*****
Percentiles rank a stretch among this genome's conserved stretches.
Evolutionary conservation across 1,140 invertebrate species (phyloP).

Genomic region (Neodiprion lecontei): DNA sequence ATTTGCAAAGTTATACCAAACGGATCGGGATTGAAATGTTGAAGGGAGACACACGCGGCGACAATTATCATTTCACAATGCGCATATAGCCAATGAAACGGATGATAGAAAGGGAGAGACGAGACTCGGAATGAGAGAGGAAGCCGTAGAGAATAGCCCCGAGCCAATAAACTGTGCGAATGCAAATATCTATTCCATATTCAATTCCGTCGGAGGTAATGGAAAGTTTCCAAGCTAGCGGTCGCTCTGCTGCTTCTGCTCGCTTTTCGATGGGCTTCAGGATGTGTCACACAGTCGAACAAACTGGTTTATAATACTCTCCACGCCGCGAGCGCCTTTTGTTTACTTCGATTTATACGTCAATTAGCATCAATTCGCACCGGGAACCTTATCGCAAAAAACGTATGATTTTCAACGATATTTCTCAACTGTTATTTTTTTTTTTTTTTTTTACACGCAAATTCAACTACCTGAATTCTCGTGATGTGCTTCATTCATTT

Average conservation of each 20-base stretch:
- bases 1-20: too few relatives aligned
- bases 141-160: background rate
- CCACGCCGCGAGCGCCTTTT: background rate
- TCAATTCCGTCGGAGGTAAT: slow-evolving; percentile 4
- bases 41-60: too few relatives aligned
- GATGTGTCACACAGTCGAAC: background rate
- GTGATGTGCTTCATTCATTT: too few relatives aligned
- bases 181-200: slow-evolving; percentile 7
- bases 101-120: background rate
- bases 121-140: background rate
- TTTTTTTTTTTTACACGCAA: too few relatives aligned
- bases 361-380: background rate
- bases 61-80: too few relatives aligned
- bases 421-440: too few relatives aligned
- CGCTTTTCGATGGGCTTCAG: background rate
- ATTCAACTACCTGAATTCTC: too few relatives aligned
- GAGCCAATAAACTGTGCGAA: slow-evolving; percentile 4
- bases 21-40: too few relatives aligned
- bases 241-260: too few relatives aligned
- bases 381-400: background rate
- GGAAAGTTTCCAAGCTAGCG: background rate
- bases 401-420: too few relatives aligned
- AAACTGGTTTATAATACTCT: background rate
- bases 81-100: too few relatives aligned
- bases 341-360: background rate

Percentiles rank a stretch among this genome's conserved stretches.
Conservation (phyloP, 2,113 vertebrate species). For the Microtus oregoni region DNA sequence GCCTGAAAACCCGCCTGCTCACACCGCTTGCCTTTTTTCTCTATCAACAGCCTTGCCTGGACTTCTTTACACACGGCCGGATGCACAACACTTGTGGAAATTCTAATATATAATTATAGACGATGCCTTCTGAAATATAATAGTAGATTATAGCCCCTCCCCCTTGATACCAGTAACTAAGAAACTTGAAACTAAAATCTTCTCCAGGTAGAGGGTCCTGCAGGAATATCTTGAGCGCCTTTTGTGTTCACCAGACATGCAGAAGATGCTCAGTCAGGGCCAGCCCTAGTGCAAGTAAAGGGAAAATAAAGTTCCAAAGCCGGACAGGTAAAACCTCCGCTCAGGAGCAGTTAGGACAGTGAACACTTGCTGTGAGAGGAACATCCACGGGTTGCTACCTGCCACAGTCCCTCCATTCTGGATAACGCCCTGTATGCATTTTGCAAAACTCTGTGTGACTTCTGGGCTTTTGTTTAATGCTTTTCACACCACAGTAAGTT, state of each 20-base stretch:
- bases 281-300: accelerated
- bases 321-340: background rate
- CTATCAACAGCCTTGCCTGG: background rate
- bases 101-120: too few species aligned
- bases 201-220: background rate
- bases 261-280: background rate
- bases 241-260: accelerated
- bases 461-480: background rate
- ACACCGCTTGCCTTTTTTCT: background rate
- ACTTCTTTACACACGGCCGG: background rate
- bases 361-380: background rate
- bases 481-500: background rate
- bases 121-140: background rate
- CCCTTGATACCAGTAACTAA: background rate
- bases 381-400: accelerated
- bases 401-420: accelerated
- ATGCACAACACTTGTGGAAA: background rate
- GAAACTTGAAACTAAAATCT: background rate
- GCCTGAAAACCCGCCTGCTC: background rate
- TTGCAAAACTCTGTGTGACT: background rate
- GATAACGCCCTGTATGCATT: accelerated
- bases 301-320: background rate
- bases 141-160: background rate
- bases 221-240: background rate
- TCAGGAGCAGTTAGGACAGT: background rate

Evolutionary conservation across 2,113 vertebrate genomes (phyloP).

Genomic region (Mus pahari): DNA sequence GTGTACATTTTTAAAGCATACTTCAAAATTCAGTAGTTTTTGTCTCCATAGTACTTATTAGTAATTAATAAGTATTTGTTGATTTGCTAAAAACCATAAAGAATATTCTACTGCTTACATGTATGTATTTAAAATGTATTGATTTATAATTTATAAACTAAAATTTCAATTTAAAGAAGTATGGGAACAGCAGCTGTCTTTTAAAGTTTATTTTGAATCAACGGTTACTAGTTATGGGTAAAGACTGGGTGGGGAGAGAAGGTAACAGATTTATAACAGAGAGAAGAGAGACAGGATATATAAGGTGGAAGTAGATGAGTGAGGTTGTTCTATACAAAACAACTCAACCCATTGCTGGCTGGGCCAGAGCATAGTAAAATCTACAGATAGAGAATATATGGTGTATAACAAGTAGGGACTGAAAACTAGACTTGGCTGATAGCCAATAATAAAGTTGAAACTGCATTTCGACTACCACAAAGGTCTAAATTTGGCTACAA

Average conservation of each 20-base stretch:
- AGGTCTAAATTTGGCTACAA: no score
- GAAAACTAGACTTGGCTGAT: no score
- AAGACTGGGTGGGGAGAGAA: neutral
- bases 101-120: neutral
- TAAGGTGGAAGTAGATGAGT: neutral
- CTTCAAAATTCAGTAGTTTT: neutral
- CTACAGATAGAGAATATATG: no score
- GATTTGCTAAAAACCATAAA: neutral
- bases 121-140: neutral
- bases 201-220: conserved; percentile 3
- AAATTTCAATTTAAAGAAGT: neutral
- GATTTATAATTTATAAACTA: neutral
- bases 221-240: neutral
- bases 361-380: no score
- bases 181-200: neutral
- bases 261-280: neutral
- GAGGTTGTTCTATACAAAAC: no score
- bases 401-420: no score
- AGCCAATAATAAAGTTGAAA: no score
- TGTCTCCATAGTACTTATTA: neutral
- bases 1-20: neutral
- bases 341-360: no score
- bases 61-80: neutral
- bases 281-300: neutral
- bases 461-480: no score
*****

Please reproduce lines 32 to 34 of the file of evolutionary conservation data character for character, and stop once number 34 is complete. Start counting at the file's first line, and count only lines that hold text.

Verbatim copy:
- bases 281-300: accelerated
- bases 321-340: background rate
- CTATCAACAGCCTTGCCTGG: background rate